Some things you can’t debate, such as whether it’s a crime to hide a raisin cookie in a batch of chocolate chips. Other acts are a little less certain. And, when it comes to exercise movement, there’s no shortage of disagreement about what movements are safe and which should be limited.
And, if you do, it certainly doesn’t have to be on two legs (you can do 1-leg variations) or with a barbell on your back.
Let’s assume you want to squat (remember, it’s still a primary movement). All you need to do is figure out how deep you should go, and what is dangerous for your body.
Many people will suggest any type of “butt wink” – a rounding of your lower back – is dangerous.
It’s not quite that simple, but we can offer an easy way to help you figure out what’s best for your body.
The two camps primarily disagree about what is dangerous for your spine. And, the movement most often in question is the “butt wink.”
As you lower into a squat, there’s a moment when you get so deep that your lower back (lumber spine) starts to round.
If you want to see what this looks like on your own body, find a mirror and it’s easy to assess. Turn sideways to the mirror and then slowly lower into a bodyweight squat. As you reach the bottom of the squat, watch your lower back. If you’re like most people, you’ll see this area slowly “wink” as you go deeper.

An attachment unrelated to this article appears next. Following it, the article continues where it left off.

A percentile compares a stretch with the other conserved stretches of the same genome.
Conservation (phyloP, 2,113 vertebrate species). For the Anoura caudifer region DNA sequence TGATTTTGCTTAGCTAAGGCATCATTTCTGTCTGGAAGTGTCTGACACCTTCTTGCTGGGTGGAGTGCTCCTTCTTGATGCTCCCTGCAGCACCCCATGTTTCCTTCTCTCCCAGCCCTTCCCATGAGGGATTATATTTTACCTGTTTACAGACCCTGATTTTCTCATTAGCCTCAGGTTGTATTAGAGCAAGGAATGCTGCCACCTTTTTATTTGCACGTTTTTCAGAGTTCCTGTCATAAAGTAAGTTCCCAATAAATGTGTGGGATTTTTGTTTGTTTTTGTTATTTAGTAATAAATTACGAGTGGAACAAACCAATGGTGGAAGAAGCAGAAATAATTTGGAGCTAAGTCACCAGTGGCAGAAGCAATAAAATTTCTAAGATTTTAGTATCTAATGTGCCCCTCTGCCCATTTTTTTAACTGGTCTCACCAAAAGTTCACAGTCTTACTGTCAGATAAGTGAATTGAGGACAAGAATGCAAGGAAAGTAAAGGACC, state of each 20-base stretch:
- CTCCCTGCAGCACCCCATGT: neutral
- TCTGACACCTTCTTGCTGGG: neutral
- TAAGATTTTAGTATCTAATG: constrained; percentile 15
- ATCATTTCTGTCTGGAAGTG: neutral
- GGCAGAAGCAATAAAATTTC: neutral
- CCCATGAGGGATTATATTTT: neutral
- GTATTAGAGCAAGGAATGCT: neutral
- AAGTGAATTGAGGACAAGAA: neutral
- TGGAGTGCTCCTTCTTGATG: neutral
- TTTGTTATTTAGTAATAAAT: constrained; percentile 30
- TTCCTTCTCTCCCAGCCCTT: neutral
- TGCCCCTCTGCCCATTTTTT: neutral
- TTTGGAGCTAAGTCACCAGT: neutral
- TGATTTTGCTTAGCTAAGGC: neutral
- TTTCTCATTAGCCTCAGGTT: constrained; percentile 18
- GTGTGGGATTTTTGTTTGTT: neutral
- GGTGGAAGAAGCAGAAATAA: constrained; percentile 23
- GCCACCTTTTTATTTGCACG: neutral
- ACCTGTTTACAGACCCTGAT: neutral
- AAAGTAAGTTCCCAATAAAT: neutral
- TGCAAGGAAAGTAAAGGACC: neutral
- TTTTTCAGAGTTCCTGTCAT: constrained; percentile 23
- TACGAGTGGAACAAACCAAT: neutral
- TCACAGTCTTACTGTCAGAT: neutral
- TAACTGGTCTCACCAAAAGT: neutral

This rounding of the spine, called spinal flexion, isn’t inherently dangerous. Our spines are made to flex, extend, and rotate as human beings. That’s why you likely don’t need to worry about this rounding during movements like that bodyweight squat.
So, what’s the big deal? Rounding with no weight on your back is not much of a problem. But, once you start adding flexion with weight on your back – and doing it for many reps – such as during a heavy back squat, that’s when the story changes.
Most spine experts consider rounding your low back with load (such as a barbell) to be a risk for your lumbar spine, which means you’re at higher risk of disk injury and back pain.
Here’s why: Between each bone segment (the vertebrae) of your spine is a gel-filled disk that helps absorb shock. This means when there’s weight on your back, you can transfer it safely throughout your spine.
When you load your spine, you create a compression force that pushes the vertebrae together and squeezes the intervertebral disks. This isn’t dangerous if you have a healthy spine. (Fun fact: your spine is quite resilient to compression.)